Reflecting back to a few decades ago, most of the American fire service was enthusiastically diving into the delivery of emergency medical services. The quality of street-level medical care in our country has dramatically improved since the entry of fire departments into this arena. The acceptance...
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Reflecting back to a few decades ago, most of the American fire service was enthusiastically diving into the delivery of emergency medical services. The quality of street-level medical care in our country has dramatically improved since the entry of fire departments into this arena. The acceptance of this major responsibility is the most likely reason why the vast majority of firefighters enjoy tremendous support and respect today.
The next wave to wash over our shores happened about 10 years later. It was the preparation for, response to, and recovery from the uncontrolled release of hazardous materials. As our society has continued to benefit from a proliferation of chemical compounds, the need to handle various accidents becomes necessary. Overwhelmingly, we have answered this call to additional duties superbly.
The newest and maybe the greatest change to crash into our business is the notion of "customer service." Your author predicts that fire history books will record the '90s as the era of customer service enlightenment. With these historical mileposts in mind, let's look at how the Dothan, AL, Fire Department is thriving in a customer-focused culture.
"Stick To The Knitting"
In getting started, allow me to set the stage to describe our "southern-made" program. First and foremost, we must "stick to the knitting" as Tom Peters discusses in his brilliant work on organizational excellence. To translate, we must be ready and able to deliver "world-class" quality fire, emergency medical, rescue and hazmat-control services to our community. If we can't perform our assigned mission well, customer service really does not have any purpose. I get real nervous when we can't flawlessly perform all of the basics of our business. It wouldn't make much sense spending time and effort to add services if we couldn't do well at our core work.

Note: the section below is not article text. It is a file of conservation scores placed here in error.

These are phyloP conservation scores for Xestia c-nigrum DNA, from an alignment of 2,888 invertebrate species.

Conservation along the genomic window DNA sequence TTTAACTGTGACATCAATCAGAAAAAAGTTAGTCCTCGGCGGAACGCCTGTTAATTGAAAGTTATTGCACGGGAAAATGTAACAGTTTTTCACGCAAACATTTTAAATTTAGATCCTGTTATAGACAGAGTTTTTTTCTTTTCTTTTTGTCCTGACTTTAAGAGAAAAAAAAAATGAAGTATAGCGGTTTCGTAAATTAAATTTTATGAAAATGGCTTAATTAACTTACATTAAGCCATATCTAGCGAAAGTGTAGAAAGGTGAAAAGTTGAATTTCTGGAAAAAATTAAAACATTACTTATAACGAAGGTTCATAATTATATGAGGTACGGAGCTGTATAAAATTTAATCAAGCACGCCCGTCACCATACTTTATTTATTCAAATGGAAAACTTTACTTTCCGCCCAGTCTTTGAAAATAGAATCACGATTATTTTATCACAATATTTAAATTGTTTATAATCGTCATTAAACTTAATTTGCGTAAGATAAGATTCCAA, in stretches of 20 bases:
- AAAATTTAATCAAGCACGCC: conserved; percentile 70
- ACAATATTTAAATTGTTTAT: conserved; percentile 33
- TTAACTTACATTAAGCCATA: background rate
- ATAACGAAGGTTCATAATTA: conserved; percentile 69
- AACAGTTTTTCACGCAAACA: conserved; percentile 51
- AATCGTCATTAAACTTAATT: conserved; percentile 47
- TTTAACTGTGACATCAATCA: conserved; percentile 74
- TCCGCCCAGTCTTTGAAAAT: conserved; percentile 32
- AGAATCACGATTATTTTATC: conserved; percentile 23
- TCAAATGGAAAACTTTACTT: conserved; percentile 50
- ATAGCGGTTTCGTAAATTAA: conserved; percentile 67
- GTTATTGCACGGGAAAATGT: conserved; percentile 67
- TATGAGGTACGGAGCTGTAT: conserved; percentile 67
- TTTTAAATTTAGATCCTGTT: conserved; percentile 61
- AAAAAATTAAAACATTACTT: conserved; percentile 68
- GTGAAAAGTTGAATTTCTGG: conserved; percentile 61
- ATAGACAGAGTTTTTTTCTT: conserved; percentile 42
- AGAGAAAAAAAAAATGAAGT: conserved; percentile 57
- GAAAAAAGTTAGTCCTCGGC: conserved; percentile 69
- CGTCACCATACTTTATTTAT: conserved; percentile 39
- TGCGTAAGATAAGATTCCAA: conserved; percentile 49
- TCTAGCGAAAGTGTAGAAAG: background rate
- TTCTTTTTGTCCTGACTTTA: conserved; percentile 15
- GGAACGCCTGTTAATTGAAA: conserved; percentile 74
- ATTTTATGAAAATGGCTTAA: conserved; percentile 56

Next, our customer service delivery system is a lot like the highways in the great state of Alabama - they are both under construction, with an eye toward continuous improvement. We are always looking for logical opportunities to work in value-added programs that are helpful to the taxpaying citizens that we serve. It has been amazing watching our talented and capable firefighters refine our customer service program given the time, resources and support.
The foundation of our efforts is an outward and spoken organizational value towards customer service. Rooted into our mission statement is the focus on the highest level of help to those in need. To illustrate our culture, we have converted a van-type vehicle into a "customer service unit." At all significant incidents a customer service sector is established. A committee meets regularly to review our customer service functions. Each of these items will be discussed in future articles, but I want to get the idea across that the concept of customer service is a corporate philosophy. We "talk the talk and walk the walk" at all ranks within the department regarding customer service. Without this level of organizational commitment, any program would flounder at best.
Feedback From Those We Serve
Just over two years ago, we implemented a customer survey/feedback process. Along with other useful materials, everyone who receives services from the Dothan Fire Department is mailed a postcard. This postcard asks five simple questions that we call our business indicators. The questions are laid out in a "yes or no" format to make it easy on those who respond to our request for feedback. The five questions are:
- Did we respond quickly? Yes/No
- Did we solve your problem? Yes/No
- Did we act professionally? Yes/No
- Did we look professional? Yes/No
- Did we treat you nicely? Yes/No
The postcard is pre-printed with our address and pre-stamped. The card has a place for written comments as well as an optional section for name and phone number. The concept is to make it easy and quick for the customer to communicate with us. Chief Joe Starnes of Sandy Ridge, NC, and of AT&T customer service fame (who is also a Firehouse® Magazine contributor and Firehouse Emergency Services Expo speaker) helped in the development of these five critical business indicators.